When Eviction Moratorium Ends, HUD Secretary Says Aid Will 'Move A Lot Quicker'
MICHEL MARTIN, HOST:
When President Biden took office, at the top of the agenda was getting the coronavirus pandemic under control. But with millions of Americans now getting their vaccine shots and schools and businesses reopening, another crisis could be developing. We're talking about housing. The U.S. Census Bureau says nearly 7 million Americans are behind on rent, a situation that could become even more pressing after a federal judge ruled earlier this week that the Centers for Disease Control and Prevention does not have the authority to stop landlords from evicting people during a pandemic.
And even apart from that immediate challenge, in major metro areas and rural areas alike, millions of Americans are struggling to find affordable housing, a situation that could become even more pressing as housing markets that had cooled off amid stay-at-home orders rev up again. We're already seeing that in certain areas. All of this is in the portfolio of Housing and Urban Development Secretary Marcia Fudge, a former congresswoman from Ohio. And she is with us now.
Madam Secretary Fudge, thank you so much for joining us.
MARCIA FUDGE: It's my pleasure. Thank you for having me.
MARTIN: So I want to start with the latest news. Your agency, along with the White House and the Treasury Department, has just announced that it's authorizing $21.6 billion for emergency rental assistance. Your agency's also issued new guidance on how that money should be spent. But I want to point out that Congress has already passed $45 billion in rental assistance, but there have been reports that states are still distributing it. I mean, CNBC reported that as of early April, some 20 states had not even opened programs to distribute the aid.
So recognizing that you just got your feet under the desk less than two months ago, what's going wrong here in your opinion? And how does your latest plan address this?
FUDGE: Let me say a few things. First, you're absolutely right. The resources have been slow getting out. Part of the problem was that as the resources came out so quickly - because as you talk about the COVID package, the rescue plan, you talk about CARES all coming out fairly close together, there was a lot of money going through the pipeline. And most of our communities, especially the smaller ones, did not have the capacity to use it as quickly as we would have liked.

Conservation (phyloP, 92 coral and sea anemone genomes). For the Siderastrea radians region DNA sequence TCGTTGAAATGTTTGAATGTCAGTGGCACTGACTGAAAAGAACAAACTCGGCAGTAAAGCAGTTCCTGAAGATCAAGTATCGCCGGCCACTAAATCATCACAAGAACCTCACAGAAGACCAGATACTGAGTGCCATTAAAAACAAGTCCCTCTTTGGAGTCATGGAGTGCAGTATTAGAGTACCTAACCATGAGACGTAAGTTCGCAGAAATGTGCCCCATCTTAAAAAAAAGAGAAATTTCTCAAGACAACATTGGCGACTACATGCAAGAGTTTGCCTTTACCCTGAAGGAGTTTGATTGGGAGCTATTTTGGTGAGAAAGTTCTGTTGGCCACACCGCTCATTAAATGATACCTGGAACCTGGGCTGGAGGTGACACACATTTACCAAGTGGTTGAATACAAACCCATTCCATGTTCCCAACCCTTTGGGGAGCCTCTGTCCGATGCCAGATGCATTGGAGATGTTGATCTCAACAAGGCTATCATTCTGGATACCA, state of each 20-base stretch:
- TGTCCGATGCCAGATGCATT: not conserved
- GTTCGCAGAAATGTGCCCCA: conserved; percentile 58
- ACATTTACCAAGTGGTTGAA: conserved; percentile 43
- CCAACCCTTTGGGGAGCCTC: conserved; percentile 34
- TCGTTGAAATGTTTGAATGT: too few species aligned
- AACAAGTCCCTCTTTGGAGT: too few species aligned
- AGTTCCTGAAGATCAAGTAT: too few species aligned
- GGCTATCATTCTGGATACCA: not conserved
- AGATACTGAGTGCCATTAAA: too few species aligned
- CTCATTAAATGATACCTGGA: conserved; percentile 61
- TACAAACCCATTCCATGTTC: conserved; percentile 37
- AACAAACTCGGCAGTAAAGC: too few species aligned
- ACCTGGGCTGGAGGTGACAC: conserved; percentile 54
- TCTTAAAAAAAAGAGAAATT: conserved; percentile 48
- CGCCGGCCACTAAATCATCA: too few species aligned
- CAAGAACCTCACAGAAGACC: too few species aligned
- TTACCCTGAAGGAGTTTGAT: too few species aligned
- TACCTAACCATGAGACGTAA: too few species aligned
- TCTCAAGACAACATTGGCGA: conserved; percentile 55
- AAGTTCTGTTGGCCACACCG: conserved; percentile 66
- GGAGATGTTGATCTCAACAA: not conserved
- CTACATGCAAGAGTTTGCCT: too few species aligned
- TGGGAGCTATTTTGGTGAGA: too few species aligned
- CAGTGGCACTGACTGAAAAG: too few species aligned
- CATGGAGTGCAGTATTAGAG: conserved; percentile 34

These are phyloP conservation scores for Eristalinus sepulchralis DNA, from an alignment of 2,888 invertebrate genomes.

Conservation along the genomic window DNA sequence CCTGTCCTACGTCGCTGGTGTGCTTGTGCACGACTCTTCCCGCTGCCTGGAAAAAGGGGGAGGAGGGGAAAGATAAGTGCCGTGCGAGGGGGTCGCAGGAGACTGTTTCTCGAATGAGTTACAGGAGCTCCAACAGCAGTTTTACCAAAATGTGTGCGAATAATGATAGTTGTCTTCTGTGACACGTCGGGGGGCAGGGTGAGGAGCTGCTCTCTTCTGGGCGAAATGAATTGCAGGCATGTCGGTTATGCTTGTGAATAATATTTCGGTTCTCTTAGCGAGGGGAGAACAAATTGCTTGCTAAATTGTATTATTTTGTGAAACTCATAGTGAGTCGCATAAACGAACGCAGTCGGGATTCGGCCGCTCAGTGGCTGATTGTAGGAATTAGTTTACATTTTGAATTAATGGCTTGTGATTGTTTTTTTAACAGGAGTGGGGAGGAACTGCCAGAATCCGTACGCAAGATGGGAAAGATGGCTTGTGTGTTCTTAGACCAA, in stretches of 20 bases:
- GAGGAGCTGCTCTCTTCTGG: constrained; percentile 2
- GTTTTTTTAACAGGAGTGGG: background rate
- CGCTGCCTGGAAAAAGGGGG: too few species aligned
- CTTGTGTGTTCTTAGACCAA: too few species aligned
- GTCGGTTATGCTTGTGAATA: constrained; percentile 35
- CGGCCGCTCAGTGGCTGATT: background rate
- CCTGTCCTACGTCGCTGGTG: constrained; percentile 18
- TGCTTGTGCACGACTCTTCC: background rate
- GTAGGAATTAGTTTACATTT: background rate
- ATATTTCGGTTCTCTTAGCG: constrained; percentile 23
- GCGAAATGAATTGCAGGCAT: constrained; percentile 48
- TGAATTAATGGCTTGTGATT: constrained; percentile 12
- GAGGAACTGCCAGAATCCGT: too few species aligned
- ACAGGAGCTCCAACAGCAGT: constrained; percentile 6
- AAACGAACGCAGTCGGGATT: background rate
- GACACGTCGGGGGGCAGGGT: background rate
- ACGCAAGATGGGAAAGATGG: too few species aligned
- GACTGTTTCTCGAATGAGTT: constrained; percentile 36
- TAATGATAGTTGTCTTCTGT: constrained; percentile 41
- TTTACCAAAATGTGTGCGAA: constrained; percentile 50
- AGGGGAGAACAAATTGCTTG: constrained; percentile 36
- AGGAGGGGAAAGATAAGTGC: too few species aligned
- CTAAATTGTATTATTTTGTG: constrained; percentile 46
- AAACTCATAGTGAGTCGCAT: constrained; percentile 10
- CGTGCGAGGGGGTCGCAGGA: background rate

So, yes, there were some logjams. But I do believe that now - that they have the kind of direction they need, the technical assistance from us as well as our people on the ground assisting them. You're going to see the money start to move a lot quicker because we know that the need is so great and that people are relying on the fact that we are going to use this $40 billion to make sure that we get people caught up on their arrearages, get them current so that when the moratorium ends June 30, we won't fall off the cliff.
MARTIN: You know, about that, I mean, the census says 7 million Americans are behind on rent. As you pointed out in your release, as many as 12 million Americans say they aren't sure they can make next month's rent. And as you just pointed out, the CDC issued this nationwide moratorium on evictions that runs out on June 30. A federal judge has said that that exceeds the CDC's authority. Now, that ruling has been stayed while the Department of Justice appeals it. Your agency's extended its own foreclosure and eviction moratorium for federally financed housing till June 30. But June 30's not that far away.
Do you think these measures will be enough to persuade landlords to extend some forbearance?
FUDGE: I do believe it's going to be enough because the one thing about it, landlords who rent to properties or people that are associated with HUD tend to have more stable incomes because they know they're going to get their rent from us. So I do think it's going to be good. And I also do think that the biggest problem, quite frankly, Michel, is that tenants don't know their own rights. And so we are trying to educate tenants on where to go.
The same thing is happening with homebuyers. Many of them do not know that they can go to their lender and renegotiate their loan if they need to. You know, we have tenant organizations, but this is the other thing, Michel, that a lot of people don't know. We have $20 million that we are using to assist people legally so that they don't have to fight these battles by themselves. So I think that we've done a really good job at trying to be helpful.
MARTIN: What do you think is the most important part of this package?